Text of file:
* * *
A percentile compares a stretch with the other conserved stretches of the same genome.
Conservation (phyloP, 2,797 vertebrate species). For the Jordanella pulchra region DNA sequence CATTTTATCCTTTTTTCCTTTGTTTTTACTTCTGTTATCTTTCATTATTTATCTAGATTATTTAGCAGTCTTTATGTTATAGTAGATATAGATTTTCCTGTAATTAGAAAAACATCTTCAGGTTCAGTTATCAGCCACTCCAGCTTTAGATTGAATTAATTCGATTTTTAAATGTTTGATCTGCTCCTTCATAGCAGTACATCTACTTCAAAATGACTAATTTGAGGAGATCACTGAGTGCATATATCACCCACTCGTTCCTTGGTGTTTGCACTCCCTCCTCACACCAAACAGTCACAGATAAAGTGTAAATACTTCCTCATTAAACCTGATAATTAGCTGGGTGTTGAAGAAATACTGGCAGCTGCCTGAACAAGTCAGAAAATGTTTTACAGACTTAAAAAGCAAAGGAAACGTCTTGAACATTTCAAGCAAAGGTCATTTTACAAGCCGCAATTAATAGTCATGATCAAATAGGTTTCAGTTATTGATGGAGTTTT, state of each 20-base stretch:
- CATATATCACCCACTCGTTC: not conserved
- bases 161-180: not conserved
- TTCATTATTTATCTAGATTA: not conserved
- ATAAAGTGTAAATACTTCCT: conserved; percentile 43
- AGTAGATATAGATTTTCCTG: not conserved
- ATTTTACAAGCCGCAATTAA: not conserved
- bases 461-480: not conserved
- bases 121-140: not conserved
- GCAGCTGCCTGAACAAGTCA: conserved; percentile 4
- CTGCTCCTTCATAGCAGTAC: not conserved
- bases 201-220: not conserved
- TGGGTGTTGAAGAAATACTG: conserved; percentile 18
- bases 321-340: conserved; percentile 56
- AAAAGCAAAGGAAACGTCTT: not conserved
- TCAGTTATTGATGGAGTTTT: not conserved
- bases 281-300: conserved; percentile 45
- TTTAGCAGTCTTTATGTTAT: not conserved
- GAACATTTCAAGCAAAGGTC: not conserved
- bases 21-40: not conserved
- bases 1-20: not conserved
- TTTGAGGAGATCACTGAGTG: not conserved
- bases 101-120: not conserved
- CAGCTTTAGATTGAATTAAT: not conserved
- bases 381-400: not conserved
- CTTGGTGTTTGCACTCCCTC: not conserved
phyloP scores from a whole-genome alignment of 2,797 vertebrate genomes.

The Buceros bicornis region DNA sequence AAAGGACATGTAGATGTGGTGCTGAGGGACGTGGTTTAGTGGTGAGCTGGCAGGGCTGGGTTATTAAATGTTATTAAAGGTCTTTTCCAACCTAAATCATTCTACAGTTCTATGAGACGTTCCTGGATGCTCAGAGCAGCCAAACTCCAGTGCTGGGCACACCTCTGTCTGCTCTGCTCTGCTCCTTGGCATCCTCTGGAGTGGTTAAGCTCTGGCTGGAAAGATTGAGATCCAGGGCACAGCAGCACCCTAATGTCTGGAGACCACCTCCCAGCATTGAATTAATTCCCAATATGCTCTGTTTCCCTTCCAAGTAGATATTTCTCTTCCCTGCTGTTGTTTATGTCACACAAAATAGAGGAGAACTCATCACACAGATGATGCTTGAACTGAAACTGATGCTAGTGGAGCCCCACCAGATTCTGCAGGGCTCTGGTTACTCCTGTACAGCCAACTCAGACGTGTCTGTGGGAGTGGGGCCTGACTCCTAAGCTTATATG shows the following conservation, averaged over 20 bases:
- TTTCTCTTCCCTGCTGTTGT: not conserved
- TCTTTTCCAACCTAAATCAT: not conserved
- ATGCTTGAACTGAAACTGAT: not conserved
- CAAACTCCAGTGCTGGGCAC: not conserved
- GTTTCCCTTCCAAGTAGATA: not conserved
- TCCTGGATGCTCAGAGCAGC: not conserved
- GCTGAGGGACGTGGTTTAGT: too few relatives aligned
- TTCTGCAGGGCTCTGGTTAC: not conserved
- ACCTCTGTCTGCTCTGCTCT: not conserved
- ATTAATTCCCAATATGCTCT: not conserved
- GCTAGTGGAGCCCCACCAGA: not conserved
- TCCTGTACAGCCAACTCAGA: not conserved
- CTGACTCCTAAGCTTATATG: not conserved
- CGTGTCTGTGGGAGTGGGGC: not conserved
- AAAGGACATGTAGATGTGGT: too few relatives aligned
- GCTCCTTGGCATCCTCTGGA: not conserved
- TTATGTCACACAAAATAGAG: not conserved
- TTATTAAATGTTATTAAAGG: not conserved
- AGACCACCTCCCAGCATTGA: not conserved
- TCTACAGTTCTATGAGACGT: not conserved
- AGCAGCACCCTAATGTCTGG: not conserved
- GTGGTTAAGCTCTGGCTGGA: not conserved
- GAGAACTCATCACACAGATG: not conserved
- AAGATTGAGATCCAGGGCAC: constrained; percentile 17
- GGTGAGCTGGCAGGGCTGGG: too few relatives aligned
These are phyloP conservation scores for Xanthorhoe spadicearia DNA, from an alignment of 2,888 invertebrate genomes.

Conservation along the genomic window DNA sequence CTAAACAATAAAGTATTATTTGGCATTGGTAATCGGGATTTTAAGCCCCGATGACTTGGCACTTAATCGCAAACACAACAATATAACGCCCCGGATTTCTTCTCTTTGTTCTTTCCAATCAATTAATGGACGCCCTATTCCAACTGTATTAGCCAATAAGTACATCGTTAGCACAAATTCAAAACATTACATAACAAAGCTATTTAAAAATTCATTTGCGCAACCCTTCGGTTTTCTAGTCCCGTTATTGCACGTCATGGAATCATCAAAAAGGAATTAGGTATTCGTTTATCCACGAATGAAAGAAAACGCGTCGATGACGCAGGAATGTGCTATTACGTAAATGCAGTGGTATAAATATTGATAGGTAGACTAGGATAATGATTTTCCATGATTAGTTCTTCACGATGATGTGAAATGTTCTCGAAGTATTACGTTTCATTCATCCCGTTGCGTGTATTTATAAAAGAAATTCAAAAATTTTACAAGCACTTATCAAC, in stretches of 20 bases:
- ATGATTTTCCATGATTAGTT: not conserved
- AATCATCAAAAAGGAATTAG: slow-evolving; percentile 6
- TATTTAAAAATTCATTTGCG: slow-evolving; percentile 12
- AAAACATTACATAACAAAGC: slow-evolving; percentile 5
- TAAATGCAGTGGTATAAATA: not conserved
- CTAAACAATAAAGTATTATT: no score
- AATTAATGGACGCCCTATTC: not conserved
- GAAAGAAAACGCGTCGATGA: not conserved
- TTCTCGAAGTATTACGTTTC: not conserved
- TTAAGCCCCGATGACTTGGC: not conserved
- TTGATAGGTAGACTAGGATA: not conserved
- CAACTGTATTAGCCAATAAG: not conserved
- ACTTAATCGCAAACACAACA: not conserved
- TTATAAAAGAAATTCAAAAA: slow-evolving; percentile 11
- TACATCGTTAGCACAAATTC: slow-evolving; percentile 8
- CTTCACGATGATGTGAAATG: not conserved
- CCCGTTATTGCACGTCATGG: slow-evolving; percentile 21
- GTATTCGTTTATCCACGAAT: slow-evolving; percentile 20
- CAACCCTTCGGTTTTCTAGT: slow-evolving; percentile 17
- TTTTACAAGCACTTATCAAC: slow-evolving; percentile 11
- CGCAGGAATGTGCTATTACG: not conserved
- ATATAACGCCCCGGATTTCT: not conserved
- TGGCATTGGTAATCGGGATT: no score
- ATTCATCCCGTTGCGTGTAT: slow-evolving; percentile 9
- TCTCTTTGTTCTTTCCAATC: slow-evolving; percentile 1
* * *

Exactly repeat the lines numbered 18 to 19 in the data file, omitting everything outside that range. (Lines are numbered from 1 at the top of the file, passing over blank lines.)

- bases 281-300: conserved; percentile 45
- TTTAGCAGTCTTTATGTTAT: not conserved